Making Innovation Happen
A Global Aggregation of Leading Edge Articles on Management Innovation, Creative Leadership, Creativity and Innovation.
This is the official blog of Ralph Kerle, Chairman, the Creative Leadership Forum. The views expressed are his own and do not represent the views of the International or National Advisory Board members. Tweet ______________________________________________________________________________________
Entries in behaviors (27)
Why good bosses tune in to their people - McKinsey Quarterly - Leadership - Prof. Bob Sutton, Stanford
Why it matters Your success and influence as boss depends on correctly reading those with whom you interact most frequently and intensely. Because your leadership style reverberates throughout the organization, ultimately it will bolster or undermine company performance and culture. What you should do about it The first and most important task is to convince others that you are in charge, otherwise your job will be impossible and your tenure short. Second, boost your subordinates’ performance by “watching their backs”: making it possible for them to learn, take intelligent risks, and feel pride and dignity along the way.
Ask – don’t tell. What if you were to ask one innovative question to a leader you encounter? What if you held back a strong opinion, in favor of learning from others today? Imagine the ground-breaking results for innovative workplace solutions you pioneer. Yet experts remind us how innovation loses because leaders remain locked in the past. Sadly, innovative opportunities get stomped on by narrow-minded demands. It doesn’t have to be that way! Can you see growth benefits for holistic leading that inspires organizational change?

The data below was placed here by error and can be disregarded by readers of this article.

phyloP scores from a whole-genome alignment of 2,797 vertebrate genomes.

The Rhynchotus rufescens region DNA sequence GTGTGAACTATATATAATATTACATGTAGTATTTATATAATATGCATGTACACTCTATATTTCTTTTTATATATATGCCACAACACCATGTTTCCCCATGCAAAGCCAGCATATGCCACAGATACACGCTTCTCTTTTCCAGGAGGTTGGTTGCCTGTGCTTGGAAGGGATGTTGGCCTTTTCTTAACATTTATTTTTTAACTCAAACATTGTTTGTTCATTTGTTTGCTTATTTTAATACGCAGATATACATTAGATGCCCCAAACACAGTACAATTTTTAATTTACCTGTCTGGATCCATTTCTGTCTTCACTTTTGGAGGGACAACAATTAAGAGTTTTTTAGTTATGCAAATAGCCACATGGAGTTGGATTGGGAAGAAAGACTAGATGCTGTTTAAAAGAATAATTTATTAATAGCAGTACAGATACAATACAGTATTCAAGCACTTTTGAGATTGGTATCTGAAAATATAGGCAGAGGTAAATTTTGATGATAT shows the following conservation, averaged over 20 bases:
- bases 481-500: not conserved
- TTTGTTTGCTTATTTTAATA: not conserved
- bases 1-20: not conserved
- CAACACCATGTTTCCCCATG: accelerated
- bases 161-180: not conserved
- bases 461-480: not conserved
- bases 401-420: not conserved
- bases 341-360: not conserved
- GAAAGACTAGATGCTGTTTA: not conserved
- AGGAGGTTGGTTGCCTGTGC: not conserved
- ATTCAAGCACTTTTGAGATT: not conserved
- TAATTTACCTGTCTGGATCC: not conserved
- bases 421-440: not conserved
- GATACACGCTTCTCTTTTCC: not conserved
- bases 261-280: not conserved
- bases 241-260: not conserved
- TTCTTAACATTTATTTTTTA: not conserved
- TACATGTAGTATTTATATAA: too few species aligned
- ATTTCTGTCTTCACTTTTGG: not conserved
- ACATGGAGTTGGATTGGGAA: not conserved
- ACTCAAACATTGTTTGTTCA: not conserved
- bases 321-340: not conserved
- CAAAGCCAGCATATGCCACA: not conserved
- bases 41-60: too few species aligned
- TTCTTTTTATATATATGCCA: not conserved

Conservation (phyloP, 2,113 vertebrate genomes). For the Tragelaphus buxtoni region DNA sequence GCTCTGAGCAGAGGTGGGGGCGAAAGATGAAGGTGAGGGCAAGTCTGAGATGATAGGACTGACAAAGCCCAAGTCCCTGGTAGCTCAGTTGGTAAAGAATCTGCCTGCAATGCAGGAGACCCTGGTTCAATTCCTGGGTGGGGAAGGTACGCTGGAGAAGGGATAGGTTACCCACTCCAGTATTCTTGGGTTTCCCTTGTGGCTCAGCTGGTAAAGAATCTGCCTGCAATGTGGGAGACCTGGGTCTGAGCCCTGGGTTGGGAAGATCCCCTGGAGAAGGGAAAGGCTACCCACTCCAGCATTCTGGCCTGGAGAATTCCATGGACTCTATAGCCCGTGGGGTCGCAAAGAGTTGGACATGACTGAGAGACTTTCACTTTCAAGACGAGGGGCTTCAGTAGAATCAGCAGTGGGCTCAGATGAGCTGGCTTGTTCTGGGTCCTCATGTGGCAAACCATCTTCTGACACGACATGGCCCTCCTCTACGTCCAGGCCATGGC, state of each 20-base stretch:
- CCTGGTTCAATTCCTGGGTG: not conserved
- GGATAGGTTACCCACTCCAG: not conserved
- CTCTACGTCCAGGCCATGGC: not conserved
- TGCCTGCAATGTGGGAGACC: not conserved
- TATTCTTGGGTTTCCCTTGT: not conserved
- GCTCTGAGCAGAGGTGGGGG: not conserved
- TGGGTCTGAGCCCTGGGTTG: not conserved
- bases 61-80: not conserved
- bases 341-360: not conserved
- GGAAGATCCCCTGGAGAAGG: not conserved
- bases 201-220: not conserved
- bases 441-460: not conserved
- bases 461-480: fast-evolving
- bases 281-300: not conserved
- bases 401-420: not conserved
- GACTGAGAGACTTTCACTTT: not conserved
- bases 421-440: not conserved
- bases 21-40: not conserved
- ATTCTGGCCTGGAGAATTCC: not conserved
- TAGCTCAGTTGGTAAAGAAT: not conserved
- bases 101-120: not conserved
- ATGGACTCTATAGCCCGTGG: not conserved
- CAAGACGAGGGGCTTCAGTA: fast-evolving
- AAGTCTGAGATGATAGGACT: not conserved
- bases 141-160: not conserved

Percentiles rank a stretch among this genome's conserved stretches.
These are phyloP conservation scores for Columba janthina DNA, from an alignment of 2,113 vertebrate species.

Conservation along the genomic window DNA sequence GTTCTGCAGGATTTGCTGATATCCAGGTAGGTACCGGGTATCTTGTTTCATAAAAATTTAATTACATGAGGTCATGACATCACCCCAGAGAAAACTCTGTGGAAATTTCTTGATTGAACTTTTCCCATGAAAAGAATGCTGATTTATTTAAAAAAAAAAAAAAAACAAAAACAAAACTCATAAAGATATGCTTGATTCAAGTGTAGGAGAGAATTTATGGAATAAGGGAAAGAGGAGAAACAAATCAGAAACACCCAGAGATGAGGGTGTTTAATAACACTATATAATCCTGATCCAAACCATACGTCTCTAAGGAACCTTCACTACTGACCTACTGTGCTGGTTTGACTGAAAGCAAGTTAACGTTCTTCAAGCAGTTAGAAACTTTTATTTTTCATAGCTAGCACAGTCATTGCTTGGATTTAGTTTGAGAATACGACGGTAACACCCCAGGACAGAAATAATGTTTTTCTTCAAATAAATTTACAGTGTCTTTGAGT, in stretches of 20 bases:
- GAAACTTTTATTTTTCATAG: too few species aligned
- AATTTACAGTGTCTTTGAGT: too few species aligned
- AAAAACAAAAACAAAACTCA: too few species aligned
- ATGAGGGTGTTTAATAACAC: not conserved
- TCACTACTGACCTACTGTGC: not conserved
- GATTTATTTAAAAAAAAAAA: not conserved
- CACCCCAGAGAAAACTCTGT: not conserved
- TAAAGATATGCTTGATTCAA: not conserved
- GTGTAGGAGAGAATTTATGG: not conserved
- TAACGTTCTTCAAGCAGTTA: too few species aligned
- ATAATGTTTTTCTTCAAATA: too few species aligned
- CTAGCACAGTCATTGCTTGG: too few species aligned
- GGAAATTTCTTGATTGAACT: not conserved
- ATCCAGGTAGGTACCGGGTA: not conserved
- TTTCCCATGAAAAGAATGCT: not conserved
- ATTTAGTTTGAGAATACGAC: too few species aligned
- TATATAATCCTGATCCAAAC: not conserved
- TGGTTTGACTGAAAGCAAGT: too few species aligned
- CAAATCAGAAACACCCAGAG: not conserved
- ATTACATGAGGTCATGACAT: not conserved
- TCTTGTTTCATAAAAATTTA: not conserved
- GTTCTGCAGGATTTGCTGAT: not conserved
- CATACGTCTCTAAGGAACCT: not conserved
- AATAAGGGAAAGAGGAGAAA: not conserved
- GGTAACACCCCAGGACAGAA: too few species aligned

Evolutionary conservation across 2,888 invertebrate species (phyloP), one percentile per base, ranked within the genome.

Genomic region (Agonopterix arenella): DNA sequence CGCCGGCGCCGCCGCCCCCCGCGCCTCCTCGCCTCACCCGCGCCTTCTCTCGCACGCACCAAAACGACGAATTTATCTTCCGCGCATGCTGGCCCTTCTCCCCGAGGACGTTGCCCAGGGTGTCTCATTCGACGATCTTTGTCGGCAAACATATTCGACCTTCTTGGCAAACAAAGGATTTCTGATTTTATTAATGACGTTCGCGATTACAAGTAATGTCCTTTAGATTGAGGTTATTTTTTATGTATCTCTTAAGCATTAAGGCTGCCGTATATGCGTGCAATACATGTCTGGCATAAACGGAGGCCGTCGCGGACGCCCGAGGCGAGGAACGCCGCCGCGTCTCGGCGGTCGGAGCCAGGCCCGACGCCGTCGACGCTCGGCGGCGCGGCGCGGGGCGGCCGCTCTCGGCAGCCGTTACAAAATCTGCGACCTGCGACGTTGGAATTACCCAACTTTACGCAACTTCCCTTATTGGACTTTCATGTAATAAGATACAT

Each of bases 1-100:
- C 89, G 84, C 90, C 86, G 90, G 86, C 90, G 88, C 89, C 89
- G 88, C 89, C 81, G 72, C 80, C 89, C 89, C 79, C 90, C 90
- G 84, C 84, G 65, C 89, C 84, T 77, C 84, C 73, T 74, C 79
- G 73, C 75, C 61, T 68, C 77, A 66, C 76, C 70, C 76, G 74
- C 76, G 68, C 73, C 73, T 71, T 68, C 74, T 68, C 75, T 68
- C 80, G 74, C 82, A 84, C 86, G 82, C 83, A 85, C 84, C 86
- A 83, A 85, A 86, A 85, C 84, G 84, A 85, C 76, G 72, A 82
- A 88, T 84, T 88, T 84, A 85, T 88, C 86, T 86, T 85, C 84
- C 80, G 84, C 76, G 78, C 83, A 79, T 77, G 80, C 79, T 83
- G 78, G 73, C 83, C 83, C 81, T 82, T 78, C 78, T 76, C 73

The interesting discussion we had about innovation being a matter of age brought up a lot of insights, one in particular was that to breed innovation an environment is more important than the age of the innovator. How this works is a little complicated to understand but let me explain how a cognitive bias impedes us from seeing change coming from our environment and then use some examples of how tweaking the environment makes change simple. What looks like a person problem is often a situation problem.